WEBVTT
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Fixed-length encodings work well when all
the possible choices have the same information
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content, i.e., all the choices have an equal
probability of occurring.
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If those choices don't have the same information
content, we can do better.
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To see how, consider the expected length of
an encoding, computed by considering each
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x_i to be encoded, and weighting the length
of its encoding by p_i, the probability of
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its occurrence.
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By "doing better" we mean that we can find
encodings that have a shorter expected length
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than a fixed-length encoding.
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Ideally we'd like the expected length of the
encoding for the x_i to match the entropy
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H(X), which is the expected information content.
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We know that if x_i has a higher probability
(i.e., a larger p_i), that is has a smaller
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information content, so we'd like to use shorter
encodings.
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If x_i has a lower probability, then we'd
use a longer encoding.
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So we'll be constructing encodings where the
x_i may have different length codes - we'll
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call these variable-length encodings.
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Here's an example we've seen before.
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There are four possible choices to encode
(A, B, C, and D), each with the specified
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probability.
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The table shows a suggested encoding where
we've followed the advice from the previous
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slide: high-probability choices that convey
little information (e.g., B) are given shorter
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encodings,
while low-probability choices that convey
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more information (e.g., C or D) are given
longer encodings.
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Let's diagram this encoding as a binary tree.
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Since the symbols all appear as the leaves
of the tree, we can see that the encoding
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is unambiguous.
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Let's try decoding the following encoded data.
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We'll use the tree as follows: start at the
root of the tree and use bits from the encoded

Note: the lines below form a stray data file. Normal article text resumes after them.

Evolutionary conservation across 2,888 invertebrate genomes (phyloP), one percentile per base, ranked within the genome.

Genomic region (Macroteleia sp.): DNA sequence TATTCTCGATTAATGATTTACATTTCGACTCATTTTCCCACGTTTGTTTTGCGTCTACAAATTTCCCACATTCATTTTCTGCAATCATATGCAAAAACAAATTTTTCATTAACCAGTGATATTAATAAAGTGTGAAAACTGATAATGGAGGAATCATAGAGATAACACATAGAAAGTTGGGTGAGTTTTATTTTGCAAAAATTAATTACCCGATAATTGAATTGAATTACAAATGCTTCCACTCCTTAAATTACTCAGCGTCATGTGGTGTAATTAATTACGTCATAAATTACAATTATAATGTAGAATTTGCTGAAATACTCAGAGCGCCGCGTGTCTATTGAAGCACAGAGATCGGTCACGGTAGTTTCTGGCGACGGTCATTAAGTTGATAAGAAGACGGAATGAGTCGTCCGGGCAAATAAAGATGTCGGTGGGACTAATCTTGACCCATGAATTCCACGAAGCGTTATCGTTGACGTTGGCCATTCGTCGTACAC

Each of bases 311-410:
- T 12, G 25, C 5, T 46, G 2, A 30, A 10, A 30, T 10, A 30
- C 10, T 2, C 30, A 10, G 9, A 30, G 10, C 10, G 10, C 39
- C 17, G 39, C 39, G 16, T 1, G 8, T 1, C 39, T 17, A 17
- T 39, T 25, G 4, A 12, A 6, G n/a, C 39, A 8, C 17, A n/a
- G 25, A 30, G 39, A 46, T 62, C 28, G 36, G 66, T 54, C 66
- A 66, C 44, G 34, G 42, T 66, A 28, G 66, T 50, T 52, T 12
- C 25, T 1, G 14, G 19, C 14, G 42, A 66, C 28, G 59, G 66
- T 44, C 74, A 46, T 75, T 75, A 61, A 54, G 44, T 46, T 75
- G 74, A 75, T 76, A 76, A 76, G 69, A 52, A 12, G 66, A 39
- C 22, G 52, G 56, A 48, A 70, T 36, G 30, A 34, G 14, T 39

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data to traverse the tree as directed, stopping
when we reach a leaf.
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Starting at the root, the first encoded bit
is 0, which takes us down the left branch
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to the leaf B.
So B is the first symbol of the decoded data.
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Starting at the root again, 1 takes us down
the right branch, 0 the left branch from there,
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and 0 the left branch below that, arriving
at the leaf C, the second symbol of the decoded
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data.
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Continuing on: 11 gives us A, 0 decodes as
B, 11 gives us A again, and, finally, 101
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gives us D.
The entire decoded message is "BCABAD".
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The expected length of this encoding is easy
to compute: the length of A's encoding (2
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bits) times its probability, plus the length
of B's encoding (1 bit) times 1/2, plus the
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contributions for C and D, each 3 times 1/12.
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This adds up to 1 and 2/3 bits.
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How did we do?
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If we had used a fixed-length encoding for
our four possible symbols, we'd have needed
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2 bits each, so we'd need 2000 bits to encode
1000 symbols.
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Using our variable-length encoding, the expected
length for 1000 symbols would be 1667.
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The lower bound on the number of bits needed
to encode 1000 symbols is 1000 times the entropy
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H(X), which is 1626 bits, so the variable-length
code got us closer to our goal, but not quite
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all the way there.
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Could another variable-length encoding have
done better?
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In general, it would be nice to have a systematic
way to generate the best-possible variable-length
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code, and that's the subject of the next video.